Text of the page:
Ken Draper – Memory and Place in High River

“Memory and Place in High River”

Ken Draper, Ambrose University

Roundtable: “History, Memory, and Community-Based Participatory Research in an Undergraduate History Program”

Conference: Conference on Faith & History 2016 Professional Conference, Virginia Beach, VA, October 22, 2016

Our narrators in this project provide a compelling picture of small-town postwar experience. Tucked in the foothills of the Rockies along the Highwood River … children range freely from town to farm to the park along river … local merchants are active in enhancing community life in a dynamic core area of about four blocks taking in the railway station, key businesses, hotels, post office, churches and the school. In 1960 the population was about 2000 and High River was the local business and administrative center for area farmers and ranchers.

In 2016 High River is a growing town of about 12,000, largely a bedroom community for Calgary about 40 minutes to the north. Shopping has moved from the core to the highway strip that is indistinguishable from that of any other western town. And yet High River continues to be committed to memories of that earlier time and what it represented. Iconic western landscapes and heritage buildings have made High River a regular set for movies and television, including a popular Canadian series Heartland, now in its 10th season. An active heritage advisory committee is designating historic building to preserve and protect the small town charm.

The importance of this heritage work was highlighted in the face of a major flood in 2013 which caused the evacuation of the entire town for several weeks. A natural disaster of this scale raised serious questions about how and what to rebuild. Some key heritage buildings were lost to the flood but much of that central business core has been restored and the town has invested in creating a pedestrian-friendly heritage look which speaks of memories of that post-war era.

This context seemed to provide an excellent opportunity for an oral history project to explore place and memory. Various threats to place, from the river and suburbanization, heightened questions about how memory functions to create a distinctive identity with a historic town feel. And at the same time, the Town portrays High River as an excellent place to live and invest, featuring all the amenities and services of a small city.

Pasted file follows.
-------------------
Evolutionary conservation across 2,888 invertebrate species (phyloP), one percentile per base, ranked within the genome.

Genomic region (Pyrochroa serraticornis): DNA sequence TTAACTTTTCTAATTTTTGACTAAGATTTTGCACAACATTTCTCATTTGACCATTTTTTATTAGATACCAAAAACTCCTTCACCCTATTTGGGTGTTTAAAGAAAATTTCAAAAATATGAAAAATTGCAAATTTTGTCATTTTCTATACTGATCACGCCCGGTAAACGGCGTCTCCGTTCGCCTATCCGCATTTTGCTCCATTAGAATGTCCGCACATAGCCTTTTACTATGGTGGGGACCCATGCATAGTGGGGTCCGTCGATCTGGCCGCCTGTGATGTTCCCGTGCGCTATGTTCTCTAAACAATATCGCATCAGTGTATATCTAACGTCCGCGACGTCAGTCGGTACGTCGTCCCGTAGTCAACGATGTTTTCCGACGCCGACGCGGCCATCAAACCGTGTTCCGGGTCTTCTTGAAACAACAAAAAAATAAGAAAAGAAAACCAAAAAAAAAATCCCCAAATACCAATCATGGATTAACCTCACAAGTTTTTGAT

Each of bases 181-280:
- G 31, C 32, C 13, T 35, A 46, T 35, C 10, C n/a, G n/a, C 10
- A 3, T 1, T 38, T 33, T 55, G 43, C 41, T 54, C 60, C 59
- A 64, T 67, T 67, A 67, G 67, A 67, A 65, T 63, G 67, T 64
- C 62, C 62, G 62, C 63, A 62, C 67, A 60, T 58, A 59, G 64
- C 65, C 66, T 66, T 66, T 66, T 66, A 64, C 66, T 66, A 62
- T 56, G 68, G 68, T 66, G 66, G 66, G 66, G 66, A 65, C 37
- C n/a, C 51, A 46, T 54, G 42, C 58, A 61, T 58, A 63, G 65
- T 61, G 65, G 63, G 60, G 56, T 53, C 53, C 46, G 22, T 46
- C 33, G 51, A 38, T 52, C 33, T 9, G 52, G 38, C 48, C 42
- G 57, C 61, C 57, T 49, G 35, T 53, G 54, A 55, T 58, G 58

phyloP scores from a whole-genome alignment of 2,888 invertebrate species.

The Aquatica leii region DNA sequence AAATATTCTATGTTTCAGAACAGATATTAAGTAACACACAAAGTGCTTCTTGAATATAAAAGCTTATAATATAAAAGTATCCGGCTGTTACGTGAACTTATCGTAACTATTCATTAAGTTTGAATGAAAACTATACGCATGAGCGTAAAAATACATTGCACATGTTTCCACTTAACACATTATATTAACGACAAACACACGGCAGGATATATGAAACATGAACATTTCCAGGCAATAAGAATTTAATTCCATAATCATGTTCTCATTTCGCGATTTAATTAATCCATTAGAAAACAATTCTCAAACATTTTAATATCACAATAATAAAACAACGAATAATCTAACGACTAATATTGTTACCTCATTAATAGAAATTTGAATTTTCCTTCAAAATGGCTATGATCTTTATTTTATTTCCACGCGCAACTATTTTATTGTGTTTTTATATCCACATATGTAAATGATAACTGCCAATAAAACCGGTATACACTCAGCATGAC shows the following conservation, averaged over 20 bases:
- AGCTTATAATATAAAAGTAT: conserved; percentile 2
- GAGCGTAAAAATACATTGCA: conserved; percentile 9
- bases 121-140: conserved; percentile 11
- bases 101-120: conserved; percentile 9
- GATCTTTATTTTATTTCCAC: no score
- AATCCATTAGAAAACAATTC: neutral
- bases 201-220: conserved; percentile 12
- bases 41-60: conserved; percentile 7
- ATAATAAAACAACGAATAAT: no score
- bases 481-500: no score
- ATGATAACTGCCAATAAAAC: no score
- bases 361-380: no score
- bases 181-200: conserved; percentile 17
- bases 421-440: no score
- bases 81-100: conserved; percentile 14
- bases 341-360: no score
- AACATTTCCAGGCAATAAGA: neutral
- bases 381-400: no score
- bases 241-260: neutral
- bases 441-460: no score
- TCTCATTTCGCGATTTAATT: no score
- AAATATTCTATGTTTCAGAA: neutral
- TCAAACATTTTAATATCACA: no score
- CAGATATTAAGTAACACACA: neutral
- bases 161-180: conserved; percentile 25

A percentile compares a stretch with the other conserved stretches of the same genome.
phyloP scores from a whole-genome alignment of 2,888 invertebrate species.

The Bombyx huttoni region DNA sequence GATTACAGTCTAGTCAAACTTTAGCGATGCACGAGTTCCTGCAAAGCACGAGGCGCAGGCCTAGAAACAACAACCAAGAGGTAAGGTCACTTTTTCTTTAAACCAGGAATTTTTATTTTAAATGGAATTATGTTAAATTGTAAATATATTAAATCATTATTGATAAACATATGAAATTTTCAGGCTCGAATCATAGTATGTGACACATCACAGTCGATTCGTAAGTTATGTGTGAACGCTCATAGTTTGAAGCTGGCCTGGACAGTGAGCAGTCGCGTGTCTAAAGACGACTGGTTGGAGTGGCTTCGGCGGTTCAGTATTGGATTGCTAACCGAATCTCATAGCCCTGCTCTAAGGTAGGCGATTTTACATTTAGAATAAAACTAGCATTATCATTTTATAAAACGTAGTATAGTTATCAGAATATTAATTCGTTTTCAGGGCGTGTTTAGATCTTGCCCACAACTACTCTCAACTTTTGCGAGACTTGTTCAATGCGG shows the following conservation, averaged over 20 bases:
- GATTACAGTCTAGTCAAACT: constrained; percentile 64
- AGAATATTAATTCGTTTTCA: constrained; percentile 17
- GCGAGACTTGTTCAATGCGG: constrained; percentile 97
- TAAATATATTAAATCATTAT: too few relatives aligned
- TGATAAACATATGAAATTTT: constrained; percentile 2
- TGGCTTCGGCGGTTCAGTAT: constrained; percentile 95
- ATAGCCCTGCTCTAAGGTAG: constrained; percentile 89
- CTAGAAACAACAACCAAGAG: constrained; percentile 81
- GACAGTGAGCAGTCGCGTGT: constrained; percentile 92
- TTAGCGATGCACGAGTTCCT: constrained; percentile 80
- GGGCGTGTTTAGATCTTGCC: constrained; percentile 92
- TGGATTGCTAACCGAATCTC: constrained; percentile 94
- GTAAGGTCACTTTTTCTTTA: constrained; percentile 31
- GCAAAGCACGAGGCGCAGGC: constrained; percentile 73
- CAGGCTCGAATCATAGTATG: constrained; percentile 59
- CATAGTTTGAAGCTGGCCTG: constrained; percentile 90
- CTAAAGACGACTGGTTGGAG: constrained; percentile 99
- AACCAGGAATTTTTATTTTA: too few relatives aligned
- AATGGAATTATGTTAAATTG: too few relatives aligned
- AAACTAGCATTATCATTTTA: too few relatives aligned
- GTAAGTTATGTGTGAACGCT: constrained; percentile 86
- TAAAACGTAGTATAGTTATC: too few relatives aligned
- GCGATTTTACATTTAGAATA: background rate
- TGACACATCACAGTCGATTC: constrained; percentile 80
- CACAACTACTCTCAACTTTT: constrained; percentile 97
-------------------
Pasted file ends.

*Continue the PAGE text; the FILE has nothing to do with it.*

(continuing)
Kyle has described our efforts to redesign our history program with a focus on public history and research projects scaled to undergraduate participation. High River seemed to provide something of a laboratory to explore current directions emerging in public history variously labelled collective memory, social memory, cultural memory.  Since the 1970s the work of Pierre Nora has sparked an interest in “sites of memory”. Beginning in France and focusing initially on sites of national commemoration, the identification and investigation sites of memory has gone international and expanded in scope to a wide variety of memorialization and memory projects. Maurice Halbwachs, whose work in the 1930s is widely seen as foundational to current thinking about memory, insisted that our individual memories are dependent on social frameworks. Halbwachs tells us our memories are made meaningful to us and are therefore retained because they conform to certain social conventions.

Oral historians have found this concept of collective memory very productive. The promise here is for oral history to tap into something beyond the individual’s, often faulty, memory. If individual memories are dependent on social frameworks of memory for “acts of recollection” (Halbwachs 1992, 38) then the oral historian should be able to uncover a collective memory in their analysis of multiple narrators.

Moreover, these social frameworks that enable memory include places. In explaining Halbwachs’ understanding of the relationship between place and memory Gérôme Truc underscores a dynamic relationship in which place anchors memory but memory gives meaning and structure to place.

Our memory is framed by spatial reference points: places, sites, buildings, and streets give us our bearings and enable us to anchor and order our memories. So the material alteration of these places can lead to the substantial modification of our memories, and even their disappearance. But we should not forget either that the collective memory, in turn, structures the space in which we live (Truc 2011, 148).

It was this interaction between place and memory that our oral history project set out to explore. To what degree has place, in this case the historic core of High River, anchored memory and what work does memory do to give meaning to these places? To explore the connections between “place” and “memory” the project posed these questions.

How does memory live in built environments?

How do built environments evoke memory?

What happens to memory as we lose historic buildings?

As Kyle has indicated, we used a community-based participatory research model and leaned heavily on local resources in High River to recruit participants and to help us think through some of our findings. This recruiting strategy meant that almost all of our narrators were longtime High River residents, often with ties to the Heritage Advisory Board. If we were wanting a representative sample of High River residents to test their appreciation of town’s historic charm, this would be the wrong strategy. However, this strategy did yield a fairly cohesive group of people with strong memories of High River in the post-World War 2 era that has allowed some analysis of a collective memory of place.